Hp prevalence in population where DU and GU were studied was 0.8.
DU and GU diagnosed in emergency care was 0.05.
The probability of survival when GU and DU were diagnosed in emergency care was 0.92.
The probabilities of bleeding complications due to DU and GU were 0.004 and 0.002, respectively.
The lifetime probability of Hp-related functional dyspepsia if Hp positive was 0.05.
Helicotest urea breath test sensitivity was 98%.
Compliance regarding dyspepsia 91%.
Methods used to derive estimates of effectiveness
Some methods of effectiveness were based on authors' assumptions.
Estimates of effectiveness and key assumptions
The sensitivity and specificity of re-tests were assumed to be 100%. The probability of failure of a third treatment was assumed to be 0%.
Measure of benefits used in the economic analysis
The measures of benefit used were the number of treated Hp infections due to screening and the number of cases (i.e. persons invited for screening with the two interventions). These were directly derived from the model.
The health service unit costs were included in the analysis. These were for the screening invitation, Hp serologic diagnostic test, general and screening general practitioner visit, first gastroenterologist visit, gastroscopy for normal and extensive biopsies, 4-week treatment using H2 antagonist, 4-week proton-pump inhibitor treatment, 4-week antacid treatment, 4-weeknonsteroidal anti-inflammatory treatment, first Hp eradication, adverse effect treatment (average cost), Hp urea breath test, surgery for PL, complicated and uncomplicated gastrointestinal bleeding, intensive care unit inpatient care, and intensive care unit surveillance. The costs incurred before diagnosis were derived from a published study and augmented by expert opinion. Further costs were based on actual data derived from the Helsinki University Hospital. The costs and the quantities of resources used were reported separately. All costs were reported for the price year 1998 to 1999. As the costs were incurred during more than 2 years, discounting was appropriately carried out.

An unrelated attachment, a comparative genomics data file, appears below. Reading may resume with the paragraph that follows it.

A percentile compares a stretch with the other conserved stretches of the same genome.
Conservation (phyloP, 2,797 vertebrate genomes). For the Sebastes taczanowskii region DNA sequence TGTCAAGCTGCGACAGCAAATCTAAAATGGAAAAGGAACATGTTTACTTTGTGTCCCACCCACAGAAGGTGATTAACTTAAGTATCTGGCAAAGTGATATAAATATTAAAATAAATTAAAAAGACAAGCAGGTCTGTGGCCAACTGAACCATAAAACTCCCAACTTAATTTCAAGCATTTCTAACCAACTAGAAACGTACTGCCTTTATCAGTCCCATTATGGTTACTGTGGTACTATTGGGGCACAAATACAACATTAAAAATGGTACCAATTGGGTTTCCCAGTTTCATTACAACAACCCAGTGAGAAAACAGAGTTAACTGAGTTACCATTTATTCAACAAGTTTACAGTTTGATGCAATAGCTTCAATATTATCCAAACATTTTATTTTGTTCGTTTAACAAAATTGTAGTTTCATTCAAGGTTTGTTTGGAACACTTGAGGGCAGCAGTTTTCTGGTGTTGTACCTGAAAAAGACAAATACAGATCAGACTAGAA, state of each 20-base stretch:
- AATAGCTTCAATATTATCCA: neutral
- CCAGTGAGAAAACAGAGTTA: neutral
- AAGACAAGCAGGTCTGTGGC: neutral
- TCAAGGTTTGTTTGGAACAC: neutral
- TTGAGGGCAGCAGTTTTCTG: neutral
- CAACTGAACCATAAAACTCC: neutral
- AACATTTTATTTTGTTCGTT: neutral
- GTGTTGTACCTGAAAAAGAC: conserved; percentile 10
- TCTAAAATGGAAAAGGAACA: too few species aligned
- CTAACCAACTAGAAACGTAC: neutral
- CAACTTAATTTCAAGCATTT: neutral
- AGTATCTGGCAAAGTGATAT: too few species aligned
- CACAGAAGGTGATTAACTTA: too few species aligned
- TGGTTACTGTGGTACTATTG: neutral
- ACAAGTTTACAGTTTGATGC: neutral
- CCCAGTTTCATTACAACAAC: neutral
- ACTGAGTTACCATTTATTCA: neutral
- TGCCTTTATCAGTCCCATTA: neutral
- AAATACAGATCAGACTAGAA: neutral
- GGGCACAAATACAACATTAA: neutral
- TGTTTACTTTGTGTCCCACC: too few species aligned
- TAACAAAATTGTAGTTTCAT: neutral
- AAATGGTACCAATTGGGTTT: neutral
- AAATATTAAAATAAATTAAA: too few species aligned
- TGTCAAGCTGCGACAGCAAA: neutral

Statistical analysis of costs
The costs were treated deterministically.
The indirect costs were not included in the analysis.
The authors converted Finnish markka (FIM) to US dollars ($) using the official exchange rate in January to September 1999 ($1.00 = FIM 5.54). All costs were reported in US dollars ($).
The authors conducted one-way sensitivity analyses to investigate the robustness of the results to variability in the data. Screening-related parameters were changed by +/-20% in spite of the probabilities of participation, visit, compliance and effectiveness of treatment rates, which were not estimated to surpass 90%. Hp-related disease probabilities were also investigated in the one-way sensitivity analyses. The ranges used were derived from the literature and were reported in full.
The unit costs of screening test, general practitioner visit, and aggregated costs of Hp-related diseases were also varied by +/-20%.
In addition, the authors conducted multivariate sensitivity analyses investigating the cost per case when patients received screening at 15, 30 and 45 years of age. The age-specific variables, which were varied simultaneously, were the participation rate, visit, compliance rate, prevalence, and all the discounted cost variables. Age-specific ranges were derived from a published study.
A second multi-way analysis was conducted to test the robustness of the results to variability in the lifetime probabilities of developing Hp-related disease (gastric cancer, PL, DU, GU, dyspepsia). The probabilities were varied simultaneously around minimum and maximum values, which were derived from the literature.
A probabilistic sensitivity was carried out, using a Monte Carlo simulation of 1,000 cases and adopting a logistic or uniform probability distribution for the ranges of 22 selected parameters.
Estimated benefits used in the economic analysis
The estimated benefits were not reported separately.
The total intervention costs were not reported separately. However, the authors presented selected undiscounted aggregated costs (used in the decision analysis) of cost-causing events of dyspepsia, including events prior to diagnosis, immediate or delayed diagnosis, and eradication.
Synthesis of costs and benefits
In the screening option, the cost per case (i.e. per person invited) was $69 for screening and $43 for the no screening option.
An incremental analysis was also performed. It was reported that the incremental cost per treated Hp infection as a result of screening was $412.
The sensitivity analyses demonstrated that the incremental cost per case was highest in the group aged 15 years and lowest, resulting in cost-savings, in the group aged 45 years.